This story was reprinted in the Silver Age Teen Titans Archive #1 and in Showcase Presents: Teen Titans #1.

Back To The Past

The DC Universe was growing by leaps and bounds in the mid-1960s…and helped along by the reintroduction of the original DC super-team…the Justice Society of America!  Brave & the Bold #61 and #62 (August-September and October-November 1965) cashed in on that phenomenon with a team-up of Starman (Ted Knight) and the Black Canary (Dinah Drake Lance)!  Golden Age characters like Flash, Green Lantern and Atom were reinvented in Showcase, and Hawkman modernized in Brave & the Bold, as was the idea of the Justice Society, becoming the Justice League.  Flash #123 (September 1961) brought back the original Flash, and then with Flash #137 (June 1963), the whole Justice Society was acknowledged as living on Earth-2 (a separate world away from the current heroes, but one they could interact with).  In Showcase #55 & #56 (March-April and May-June 1965), Gardner Fox and Murphy Anderson had two issues featuring Dr. Fate and Hourman (two heroes who didn’t have modern counterparts) and with B&B #61 and #62, had Starman and Black Canary (with stunning art by Murphy Anderson on both issues).  The first issue had the pair fight Starman’s old foe, the Mist, and the second put them up against original Green Lantern foe, the Sportsmaster, and Wildcat foe, the Huntress.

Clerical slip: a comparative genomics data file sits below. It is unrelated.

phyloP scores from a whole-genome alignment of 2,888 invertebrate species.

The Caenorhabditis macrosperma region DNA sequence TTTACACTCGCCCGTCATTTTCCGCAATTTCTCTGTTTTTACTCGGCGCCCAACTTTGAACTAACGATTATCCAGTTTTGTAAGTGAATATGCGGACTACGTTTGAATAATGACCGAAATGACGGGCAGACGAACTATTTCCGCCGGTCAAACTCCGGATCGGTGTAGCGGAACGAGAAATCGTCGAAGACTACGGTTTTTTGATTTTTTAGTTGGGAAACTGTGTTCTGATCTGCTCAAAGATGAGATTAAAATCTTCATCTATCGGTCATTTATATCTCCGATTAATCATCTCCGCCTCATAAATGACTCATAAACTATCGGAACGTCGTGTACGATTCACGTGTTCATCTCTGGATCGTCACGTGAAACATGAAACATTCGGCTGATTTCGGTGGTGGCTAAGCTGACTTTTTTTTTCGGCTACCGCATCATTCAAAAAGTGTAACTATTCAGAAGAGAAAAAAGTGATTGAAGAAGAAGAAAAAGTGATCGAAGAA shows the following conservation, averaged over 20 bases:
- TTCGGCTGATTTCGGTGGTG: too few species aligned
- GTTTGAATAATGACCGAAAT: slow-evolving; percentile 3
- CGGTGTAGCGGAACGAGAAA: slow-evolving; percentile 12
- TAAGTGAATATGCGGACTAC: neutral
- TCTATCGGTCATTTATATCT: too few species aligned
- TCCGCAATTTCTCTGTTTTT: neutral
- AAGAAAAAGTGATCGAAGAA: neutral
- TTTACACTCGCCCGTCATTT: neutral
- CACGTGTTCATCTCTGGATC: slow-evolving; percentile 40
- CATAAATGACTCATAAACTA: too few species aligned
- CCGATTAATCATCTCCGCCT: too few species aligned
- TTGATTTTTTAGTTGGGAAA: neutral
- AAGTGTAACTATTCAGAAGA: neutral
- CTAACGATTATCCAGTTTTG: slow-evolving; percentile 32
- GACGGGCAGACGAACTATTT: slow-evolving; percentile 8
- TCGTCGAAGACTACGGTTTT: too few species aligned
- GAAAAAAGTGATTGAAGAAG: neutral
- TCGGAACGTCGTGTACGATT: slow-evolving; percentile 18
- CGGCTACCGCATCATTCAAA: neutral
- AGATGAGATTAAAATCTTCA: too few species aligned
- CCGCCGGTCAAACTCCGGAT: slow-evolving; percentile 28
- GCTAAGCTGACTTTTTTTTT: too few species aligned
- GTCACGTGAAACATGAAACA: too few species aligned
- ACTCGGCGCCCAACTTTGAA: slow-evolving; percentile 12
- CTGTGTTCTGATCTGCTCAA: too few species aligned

This was even the first Silver Age appearance of Wildcat (who would be no stranger to Brave & the Bold….but, it ended up being the Earth-1 Wildcat teaming up with Batman, in a kind of accidental creation…one of those little details that Bob Haney occasionally overlooked in his zeal to tell great stories, not unlike the creation of a modern day Wonder Girl).  For more on the 1960s appearances of the Justice Society of America, check out Alter Ego #94, which also has part of a great interview with George Kashdan by Jim Amash that gives more details on this era including on Metamorpho, and for reprints of these tales, B&B #61 is in Crisis on Multiple Earths: Team-Ups #1, B&B #62 is in Crisis on Multiple Earths:Team-Ups #2, and both are in the Black Canary Archives #1.

That’s all the space left for now, but there are still some non-Batman B&B adventures to cover, and they even involve most of the people here with a few new surprises…so, come back soon and they’ll be here.

B&B seeing you!